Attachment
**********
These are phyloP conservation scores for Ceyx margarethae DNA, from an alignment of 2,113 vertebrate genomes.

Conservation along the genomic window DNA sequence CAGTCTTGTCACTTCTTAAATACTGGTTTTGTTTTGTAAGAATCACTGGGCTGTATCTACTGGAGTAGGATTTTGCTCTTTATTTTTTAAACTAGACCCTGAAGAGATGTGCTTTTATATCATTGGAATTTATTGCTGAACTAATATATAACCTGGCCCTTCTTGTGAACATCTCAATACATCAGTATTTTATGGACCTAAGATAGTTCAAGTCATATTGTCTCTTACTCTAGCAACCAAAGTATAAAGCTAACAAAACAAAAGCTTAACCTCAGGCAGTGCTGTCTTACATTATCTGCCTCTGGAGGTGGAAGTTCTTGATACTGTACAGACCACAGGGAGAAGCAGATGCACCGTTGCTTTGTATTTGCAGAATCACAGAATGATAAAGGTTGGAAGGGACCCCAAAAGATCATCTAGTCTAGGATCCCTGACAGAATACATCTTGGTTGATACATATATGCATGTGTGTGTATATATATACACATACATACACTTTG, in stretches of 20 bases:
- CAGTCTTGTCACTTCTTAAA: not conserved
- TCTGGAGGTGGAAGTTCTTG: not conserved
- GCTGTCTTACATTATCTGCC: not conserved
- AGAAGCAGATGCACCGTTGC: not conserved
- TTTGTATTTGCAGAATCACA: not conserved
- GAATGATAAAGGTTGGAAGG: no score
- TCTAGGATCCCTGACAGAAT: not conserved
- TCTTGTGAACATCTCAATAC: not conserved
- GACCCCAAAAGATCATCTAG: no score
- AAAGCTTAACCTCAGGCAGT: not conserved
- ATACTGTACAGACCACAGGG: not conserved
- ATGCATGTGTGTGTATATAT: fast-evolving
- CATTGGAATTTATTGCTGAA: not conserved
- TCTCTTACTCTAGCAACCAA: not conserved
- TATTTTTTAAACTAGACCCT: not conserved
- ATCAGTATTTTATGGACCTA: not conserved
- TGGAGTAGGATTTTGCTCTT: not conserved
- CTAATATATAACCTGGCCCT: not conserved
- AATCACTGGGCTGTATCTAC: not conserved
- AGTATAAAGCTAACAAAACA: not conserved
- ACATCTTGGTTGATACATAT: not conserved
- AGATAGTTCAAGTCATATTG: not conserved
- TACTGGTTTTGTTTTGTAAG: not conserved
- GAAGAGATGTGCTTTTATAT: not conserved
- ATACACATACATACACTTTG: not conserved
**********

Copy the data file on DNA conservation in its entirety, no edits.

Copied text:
These are phyloP conservation scores for Ceyx margarethae DNA, from an alignment of 2,113 vertebrate genomes.

Conservation along the genomic window DNA sequence CAGTCTTGTCACTTCTTAAATACTGGTTTTGTTTTGTAAGAATCACTGGGCTGTATCTACTGGAGTAGGATTTTGCTCTTTATTTTTTAAACTAGACCCTGAAGAGATGTGCTTTTATATCATTGGAATTTATTGCTGAACTAATATATAACCTGGCCCTTCTTGTGAACATCTCAATACATCAGTATTTTATGGACCTAAGATAGTTCAAGTCATATTGTCTCTTACTCTAGCAACCAAAGTATAAAGCTAACAAAACAAAAGCTTAACCTCAGGCAGTGCTGTCTTACATTATCTGCCTCTGGAGGTGGAAGTTCTTGATACTGTACAGACCACAGGGAGAAGCAGATGCACCGTTGCTTTGTATTTGCAGAATCACAGAATGATAAAGGTTGGAAGGGACCCCAAAAGATCATCTAGTCTAGGATCCCTGACAGAATACATCTTGGTTGATACATATATGCATGTGTGTGTATATATATACACATACATACACTTTG, in stretches of 20 bases:
- CAGTCTTGTCACTTCTTAAA: not conserved
- TCTGGAGGTGGAAGTTCTTG: not conserved
- GCTGTCTTACATTATCTGCC: not conserved
- AGAAGCAGATGCACCGTTGC: not conserved
- TTTGTATTTGCAGAATCACA: not conserved
- GAATGATAAAGGTTGGAAGG: no score
- TCTAGGATCCCTGACAGAAT: not conserved
- TCTTGTGAACATCTCAATAC: not conserved
- GACCCCAAAAGATCATCTAG: no score
- AAAGCTTAACCTCAGGCAGT: not conserved
- ATACTGTACAGACCACAGGG: not conserved
- ATGCATGTGTGTGTATATAT: fast-evolving
- CATTGGAATTTATTGCTGAA: not conserved
- TCTCTTACTCTAGCAACCAA: not conserved
- TATTTTTTAAACTAGACCCT: not conserved
- ATCAGTATTTTATGGACCTA: not conserved
- TGGAGTAGGATTTTGCTCTT: not conserved
- CTAATATATAACCTGGCCCT: not conserved
- AATCACTGGGCTGTATCTAC: not conserved
- AGTATAAAGCTAACAAAACA: not conserved
- ACATCTTGGTTGATACATAT: not conserved
- AGATAGTTCAAGTCATATTG: not conserved
- TACTGGTTTTGTTTTGTAAG: not conserved
- GAAGAGATGTGCTTTTATAT: not conserved
- ATACACATACATACACTTTG: not conserved